The Simulation of Wide Band Gap Semiconductor Materials for Use in High Temperature and Other Applications

Craig Wilson (Silvaco International) and
Anthony O'Neill (University of Newcastle upon Tyne, England)

 

Introduction

The performance of wide band gap semiconductors such as Diamond, Silicon Carbide and the III-V Nitrides has been the source of some research over recent years. This is primarily due to some of the excellent performance characteristics in terms of high temperature, radiation hardness and high power operation.

As the material and technology aspects of these semiconductors has become more mature, there has become a greater need for the simulation of such materials. This article describes the application of the Atlas device simulation software to the simulation of the wide band gap semiconductors Gallium Nitride (Eg=3.45eV) and Aluminum Gallium Nitride ( Eg= 3.82eV)

 

Simulation Issues

Several physical and numerical issues must be considered for the simulation of the wide band gap semiconductor devices. As an example, three of these areas are illustrated:

(1) A complete description of carrier statistics must be included (i.e. Fermi Dirac as opposed to the more commonly used Boltzmann Approximation), in order to fully describe the potentially low levels of carriers present in room temperature simulations of wide band gap materials.
(2) The use of non - isothermal simulation techniques (in which the heat flow equation is solved within the device domain) may be required if device is to be used in high power applications.
(3) Some materials (particularly III-Vs) have non standard carrier velocity-field characteristics and may also exhibit velocity overshoot. This requires the careful selection of models to be used in the device simulation.
GaN electron mobility 1000 cmVs
GaN electron saturation velocity 1.5x10 cms 
GaN / AlGaN Band Offset 50%
GaN Schottky Barrier Height 1.2eV
GaN Energy Band Gap 3.45eV
AlGaN Energy Band Gap 3.82eV
Table 1: Material parameter data for GaN / AlGaN heterostructure device

 

Material Issues

The most significant issue in the simulation of wide band gap materials is, however, the low level of material parameters and characterized data available. Even with the most extensive literature search, it may not be possible to obtain all of the material data required, leading to a certain level of interpolation. Additionally, many wide band gap semiconductors contain high levels of defects due to the early level of technology maturity in these materials. In order to accurately simulate the performance of these materials it is necessary to include or account for these defects.

 

GaN / AlGaN Heterojunction Device Simulation

A 0.25 micron channel length Al 0.13Ga 0.87N / GaN heterostructure device was simulated as illustrated in Figure 1 using ATLAS/Blaze. This device was based on a recently published experimental structure (by Kahn et al [1] ), in order to provide for a comparison between experimental and simulated data. The AlGaN surface layer was 250A thick. The source and drain metal was sunk through to the 0.6 micron deep GaN active layer in order to provide a good ohmic contact. The substrate was sapphire. The GaN layer was unintentionally doped, but has a natural n-type doping of 1x10cm. The AlGaN layer was grown with a donor concentration of approximately 4x10cm. For this simulation, major material parameter values for electrical performance are given in Figure 1. A band diagram of the structure through the gate is also given in Figure 2, this illustrates not only the heterojunction step, but clearly shows the wide band gap level of this device.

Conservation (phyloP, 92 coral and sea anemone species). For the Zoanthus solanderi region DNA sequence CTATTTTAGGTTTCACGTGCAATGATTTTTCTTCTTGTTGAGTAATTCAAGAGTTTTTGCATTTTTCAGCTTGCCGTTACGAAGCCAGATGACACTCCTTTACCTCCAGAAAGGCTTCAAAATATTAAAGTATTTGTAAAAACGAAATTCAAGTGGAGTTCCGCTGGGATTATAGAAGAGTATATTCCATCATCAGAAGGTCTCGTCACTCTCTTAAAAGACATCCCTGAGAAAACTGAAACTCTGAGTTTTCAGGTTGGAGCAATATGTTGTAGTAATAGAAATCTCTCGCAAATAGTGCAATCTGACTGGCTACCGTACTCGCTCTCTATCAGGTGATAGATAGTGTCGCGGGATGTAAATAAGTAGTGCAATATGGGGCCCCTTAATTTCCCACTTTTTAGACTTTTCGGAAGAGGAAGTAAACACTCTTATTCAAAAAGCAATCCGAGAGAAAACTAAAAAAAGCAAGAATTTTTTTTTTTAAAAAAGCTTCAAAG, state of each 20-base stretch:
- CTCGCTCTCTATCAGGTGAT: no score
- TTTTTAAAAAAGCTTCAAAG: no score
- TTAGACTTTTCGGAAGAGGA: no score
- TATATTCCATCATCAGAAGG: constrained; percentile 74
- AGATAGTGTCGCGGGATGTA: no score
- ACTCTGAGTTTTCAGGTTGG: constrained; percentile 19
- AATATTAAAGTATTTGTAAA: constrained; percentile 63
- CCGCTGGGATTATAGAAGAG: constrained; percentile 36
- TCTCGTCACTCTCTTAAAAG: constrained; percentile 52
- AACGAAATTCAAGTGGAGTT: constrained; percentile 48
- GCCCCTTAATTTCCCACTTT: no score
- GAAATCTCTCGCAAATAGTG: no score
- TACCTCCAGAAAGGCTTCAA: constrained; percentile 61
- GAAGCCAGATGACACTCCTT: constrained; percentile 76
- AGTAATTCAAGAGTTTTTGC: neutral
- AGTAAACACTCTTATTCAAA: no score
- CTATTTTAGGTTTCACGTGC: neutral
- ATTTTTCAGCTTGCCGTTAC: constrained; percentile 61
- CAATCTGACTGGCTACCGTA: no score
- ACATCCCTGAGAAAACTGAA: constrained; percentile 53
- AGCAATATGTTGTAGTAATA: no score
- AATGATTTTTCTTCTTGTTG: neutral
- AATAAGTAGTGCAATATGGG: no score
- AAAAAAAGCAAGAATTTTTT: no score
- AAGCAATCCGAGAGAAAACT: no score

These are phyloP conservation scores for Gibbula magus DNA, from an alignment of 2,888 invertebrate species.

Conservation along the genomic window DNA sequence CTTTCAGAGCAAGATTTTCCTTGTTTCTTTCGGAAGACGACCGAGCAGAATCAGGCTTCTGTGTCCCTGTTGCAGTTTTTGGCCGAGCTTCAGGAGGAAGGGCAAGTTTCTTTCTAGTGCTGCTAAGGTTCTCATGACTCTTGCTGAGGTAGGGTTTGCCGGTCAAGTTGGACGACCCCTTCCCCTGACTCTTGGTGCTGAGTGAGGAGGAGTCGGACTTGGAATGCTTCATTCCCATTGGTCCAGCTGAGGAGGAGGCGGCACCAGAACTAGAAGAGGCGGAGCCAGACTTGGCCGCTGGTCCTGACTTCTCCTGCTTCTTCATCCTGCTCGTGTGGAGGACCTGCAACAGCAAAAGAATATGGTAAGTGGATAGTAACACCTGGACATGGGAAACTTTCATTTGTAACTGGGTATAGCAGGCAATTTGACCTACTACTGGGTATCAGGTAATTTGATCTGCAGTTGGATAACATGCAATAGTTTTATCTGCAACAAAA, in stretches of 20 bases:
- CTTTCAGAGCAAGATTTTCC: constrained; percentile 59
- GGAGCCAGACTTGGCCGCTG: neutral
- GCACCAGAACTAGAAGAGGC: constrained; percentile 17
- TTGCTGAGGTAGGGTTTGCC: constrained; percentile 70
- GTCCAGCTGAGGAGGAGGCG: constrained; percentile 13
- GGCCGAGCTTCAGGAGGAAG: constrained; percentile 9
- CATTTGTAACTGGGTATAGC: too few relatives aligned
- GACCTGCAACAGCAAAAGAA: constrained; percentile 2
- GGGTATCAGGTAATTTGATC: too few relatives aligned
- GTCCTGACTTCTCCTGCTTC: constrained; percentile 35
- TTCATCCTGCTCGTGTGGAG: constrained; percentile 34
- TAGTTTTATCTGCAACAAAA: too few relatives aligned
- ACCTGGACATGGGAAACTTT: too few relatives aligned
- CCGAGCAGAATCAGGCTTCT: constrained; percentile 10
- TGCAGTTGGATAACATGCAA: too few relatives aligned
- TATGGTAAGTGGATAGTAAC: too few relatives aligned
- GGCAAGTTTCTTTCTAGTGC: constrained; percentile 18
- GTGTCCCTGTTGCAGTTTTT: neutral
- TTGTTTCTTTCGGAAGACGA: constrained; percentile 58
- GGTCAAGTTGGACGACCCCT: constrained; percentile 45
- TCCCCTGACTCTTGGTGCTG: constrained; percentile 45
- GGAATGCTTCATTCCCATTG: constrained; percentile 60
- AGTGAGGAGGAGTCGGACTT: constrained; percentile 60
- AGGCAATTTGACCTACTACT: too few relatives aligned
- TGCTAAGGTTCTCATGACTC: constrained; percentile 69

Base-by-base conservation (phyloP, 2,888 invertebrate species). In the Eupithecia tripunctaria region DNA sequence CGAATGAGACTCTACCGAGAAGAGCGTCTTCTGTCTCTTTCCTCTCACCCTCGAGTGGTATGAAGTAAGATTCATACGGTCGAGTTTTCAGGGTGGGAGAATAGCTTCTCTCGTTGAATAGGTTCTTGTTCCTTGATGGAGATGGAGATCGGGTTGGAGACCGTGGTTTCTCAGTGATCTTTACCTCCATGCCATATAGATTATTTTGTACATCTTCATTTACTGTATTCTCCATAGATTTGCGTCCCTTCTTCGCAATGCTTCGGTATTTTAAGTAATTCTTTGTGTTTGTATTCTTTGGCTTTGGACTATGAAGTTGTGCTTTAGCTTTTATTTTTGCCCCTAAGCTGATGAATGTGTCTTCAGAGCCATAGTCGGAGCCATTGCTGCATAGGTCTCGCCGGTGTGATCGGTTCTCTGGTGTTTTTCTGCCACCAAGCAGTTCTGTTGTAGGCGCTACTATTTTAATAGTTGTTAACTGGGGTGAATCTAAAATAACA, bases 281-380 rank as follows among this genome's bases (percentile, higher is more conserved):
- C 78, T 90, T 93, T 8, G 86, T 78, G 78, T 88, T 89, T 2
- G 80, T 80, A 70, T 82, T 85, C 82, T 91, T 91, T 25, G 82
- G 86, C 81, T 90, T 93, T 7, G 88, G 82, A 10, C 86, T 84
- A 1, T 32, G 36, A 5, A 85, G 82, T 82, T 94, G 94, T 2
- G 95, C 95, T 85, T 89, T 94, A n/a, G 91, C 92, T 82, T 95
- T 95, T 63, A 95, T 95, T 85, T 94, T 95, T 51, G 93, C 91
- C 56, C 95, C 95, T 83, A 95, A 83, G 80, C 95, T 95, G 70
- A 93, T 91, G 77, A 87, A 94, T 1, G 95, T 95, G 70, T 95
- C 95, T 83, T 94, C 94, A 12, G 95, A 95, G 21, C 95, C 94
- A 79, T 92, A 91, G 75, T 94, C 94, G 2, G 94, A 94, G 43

Figure 1. This figure illustrates a schematic diagram of the
device structure. Note the source/drain contacts
are sunk into the GaN layer.

 

Figure 2. This figure shows a cross section of the
valance and conduction bands through the gate,
illustrating the heterostructure formation.

 

 

Figure 3 shows an Id/Vg curve for this device comparing both simulation and experimental device results. Note the reasonable agreement that Blaze has produced. Also of importance to this type of non dielectrically insulated gate structure is the modeling of the drain current down turn as the Schottky barrier at the gate becomes forward bias leading to increased conduction of current.

 

Figure 3: This figure compares the experimental and
simulated Id / Vg curves for the device.
These show close agreement.

 

 

Conclusion

To some extent this type of modeling can be regarded as calibration of Blaze for the wide band gap III - V nitrides, which can then be applied to variations on this device and material. This was demonstrated at ESSDERC '95 where Blaze was used to simulate an advanced type of heterojunction field effect transistor using Gallium Nitiride as a wide band gap gate insulating region [2].

 

References

[1] M. Asif Kahn, J.N. Kuznia, D.T. Olson, W.J. Schaff, J.W. Burm and M.S. Shur,
"Microwave performance of a 0.25micron gate AlGaN/GaN heterostructure field effect transistor,"
Appl. Phys. Lett, pp. 1121, vol 65, 1994.

[2] C.D. Wilson and A.G. O'Neill,
"GaN Based Heterostucture Field Effect Transistors for Temperature Resistant Device Operation,"
ESSDERC 1995.